8. Ibid.
9. Op. cit., p. 28.
10. C.S. Lewis, Letters, edited by W.H. Lewis, (New York: Harvest Books, 1966), p. 265.
11. George MacDonald, Diary of an Old Soul (Minneapolis, Minn.: Augsburg Publishing House, 1975), p. 111.
12. William Griffin, Clive Staples Lewis, a Dramatic Life (San Francisco: Harper & Row, 1986), p. 76.
13. Op. cit., p. 79.
14. Op. cit., p. 84.
15. C.S. Lewis, Christian Behaviour (London: Geoffrey Bles, 1943) p. 64.
16. C.S. Lewis, Letters to Malcolm, p. 114.
17. C.S. Lewis, Letters to an American Lady, edited by Clyde Kilby (London: Hodder and Stoughton, 1967) p. 21.
18. William Griffin, Clive Staples Lewis, pp. 149-150.
19. C.S. Lewis, Letters to Malcolm, pp. 67-68.
20. C.S. Lewis, Poems, pp. 122-123.
21. William Griffin, Clive Staples Lewis, p. 162
22. Ibid., p. 357.
23. Ibid., p. 428.
24. Ibid., p. 162.
25. Ibid., p. 181.
26. Ibid., pp. 181-182 .
27. Ibid., p. 241.
28. Ibid., p. 316
29. Ibid., p. 324.
30. Ibid., p. 349.
31. Ibid., p. 356.
32. Ibid.
33. C.S. Lewis, Poems, p. 118.
34. William Griffin, Clive Staples Lewis, p. 429.
35. C.S. Lewis, A Grief Observed (London: Faber & Faber, 1964), pp. 9-10.
36. Ibid.
37. C.S. Lewis, Poems, p. 126.
38. C.S. Lewis, Surprised by Joy (New York: Harcourt, Brace, Jovanovich, 1955), p. 11.
39. Ibid., pp. 15-18.
40. Ibid., p. 21.
41. Ibid., p. 34.
42. C.S. Lewis, God in the Dock, edited by Walter Hooper (Grand Rapids: Eerdmans, 1970), pp. 104-107.
43. See the essay “Petitionary Prayer: A Problem Without an Answer”, in C.S. Lewis, Christian Reflections, edited by Walter Hooper (London: Geoffrey Bles, 1967), pp. 142-151.
44. C.S. Lewis, Screwtape Letters (London: Geoffrey Bles, 1967), p. 28.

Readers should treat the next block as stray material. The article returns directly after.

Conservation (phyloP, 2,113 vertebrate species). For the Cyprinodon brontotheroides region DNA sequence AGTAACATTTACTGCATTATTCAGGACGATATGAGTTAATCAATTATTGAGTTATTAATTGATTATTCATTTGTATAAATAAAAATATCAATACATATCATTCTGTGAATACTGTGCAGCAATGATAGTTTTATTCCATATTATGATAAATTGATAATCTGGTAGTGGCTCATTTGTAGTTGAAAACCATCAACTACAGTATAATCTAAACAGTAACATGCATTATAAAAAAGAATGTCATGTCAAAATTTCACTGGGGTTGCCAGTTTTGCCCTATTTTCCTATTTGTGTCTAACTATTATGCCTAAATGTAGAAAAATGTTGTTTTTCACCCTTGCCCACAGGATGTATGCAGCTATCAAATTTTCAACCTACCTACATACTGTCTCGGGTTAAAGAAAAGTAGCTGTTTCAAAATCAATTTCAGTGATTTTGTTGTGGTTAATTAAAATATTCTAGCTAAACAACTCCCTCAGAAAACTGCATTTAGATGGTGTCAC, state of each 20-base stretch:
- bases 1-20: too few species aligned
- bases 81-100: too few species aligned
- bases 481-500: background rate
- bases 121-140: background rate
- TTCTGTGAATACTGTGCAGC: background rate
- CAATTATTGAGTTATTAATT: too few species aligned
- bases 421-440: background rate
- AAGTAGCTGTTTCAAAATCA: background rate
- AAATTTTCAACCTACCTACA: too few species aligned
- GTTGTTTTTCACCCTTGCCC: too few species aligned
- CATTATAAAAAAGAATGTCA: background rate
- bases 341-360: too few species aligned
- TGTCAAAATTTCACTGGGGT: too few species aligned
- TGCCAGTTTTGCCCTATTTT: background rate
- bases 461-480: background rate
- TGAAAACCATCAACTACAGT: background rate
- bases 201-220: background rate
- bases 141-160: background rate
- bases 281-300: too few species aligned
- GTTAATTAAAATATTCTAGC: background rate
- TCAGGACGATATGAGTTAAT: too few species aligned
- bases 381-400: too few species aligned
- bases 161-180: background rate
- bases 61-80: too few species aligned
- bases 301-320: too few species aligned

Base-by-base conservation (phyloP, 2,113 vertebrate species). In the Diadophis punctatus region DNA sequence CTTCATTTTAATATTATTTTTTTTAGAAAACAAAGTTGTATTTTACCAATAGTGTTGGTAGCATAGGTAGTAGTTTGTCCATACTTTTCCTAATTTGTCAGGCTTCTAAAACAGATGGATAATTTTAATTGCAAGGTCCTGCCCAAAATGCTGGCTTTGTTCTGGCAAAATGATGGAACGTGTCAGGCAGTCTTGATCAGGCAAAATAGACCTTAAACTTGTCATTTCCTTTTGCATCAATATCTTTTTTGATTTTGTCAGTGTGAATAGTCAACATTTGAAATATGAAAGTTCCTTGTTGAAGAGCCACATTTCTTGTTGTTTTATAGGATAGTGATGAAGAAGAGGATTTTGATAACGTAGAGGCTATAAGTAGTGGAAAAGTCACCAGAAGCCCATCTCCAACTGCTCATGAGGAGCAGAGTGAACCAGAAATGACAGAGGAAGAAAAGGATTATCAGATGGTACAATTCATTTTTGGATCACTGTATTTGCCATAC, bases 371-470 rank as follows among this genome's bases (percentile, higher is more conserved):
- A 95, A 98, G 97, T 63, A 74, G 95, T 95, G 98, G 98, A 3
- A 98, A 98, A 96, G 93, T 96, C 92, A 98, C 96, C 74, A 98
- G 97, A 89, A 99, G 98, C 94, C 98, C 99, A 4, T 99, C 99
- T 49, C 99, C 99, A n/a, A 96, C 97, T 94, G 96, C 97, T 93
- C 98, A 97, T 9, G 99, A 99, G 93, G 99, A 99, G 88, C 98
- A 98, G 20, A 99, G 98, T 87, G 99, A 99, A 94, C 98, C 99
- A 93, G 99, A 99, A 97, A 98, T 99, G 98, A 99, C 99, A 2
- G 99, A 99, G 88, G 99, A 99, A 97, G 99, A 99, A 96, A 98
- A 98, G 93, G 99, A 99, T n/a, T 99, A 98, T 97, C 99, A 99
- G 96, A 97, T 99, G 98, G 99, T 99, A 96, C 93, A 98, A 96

45. C.S. Lewis, The World’s Last Night and Other Essays: The Efficacy Prayer (New York: Harcourt, Brace, Jovanovich, 1949), p.

Dr. James M. Houston is retired Board of Governors’ Professor of Spiritual Theology, Regent College, Vancouver, British Columbia. In 1968 he worked with others to found Regent, an international graduate school with over 1,000 students annually and a world-class faculty which has included J.I. Packer, Eugene Peterson, and others. In 1976, Dr. Houston co-founded the C.S. Lewis Institute and serves as Senior Fellow.
  He received his MA from the University of Edinburgh and M.A., B.Sc., and D.Phil. degrees from Oxford University.
  Dr. Houston is the author of numerous books including
The Transforming Power of Prayer: Deepening Your Friendship With God, In Pursuit of Happiness: Finding Genuine Fulfillment in Life, and The Mentored Life: From Individualism to Personhood. Jim and his wife Rita make their home in Vancouver.

 
COPYRIGHT NOTICE:  Knowing & Doing is published by C.S. Lewis Institute; 8001 Braddock Road, Suite 301; Springfield, VA 22151. Portions of the publication may be reproduced for noncommercial, local church or ministry use without prior permission. Electronic copies of the PDF files may be duplicated and transmitted via e-mail for personal and church use. Articles may not be modified without prior written permission of the Institute. For questions, contact the Institute: 703.914.5602 or email us.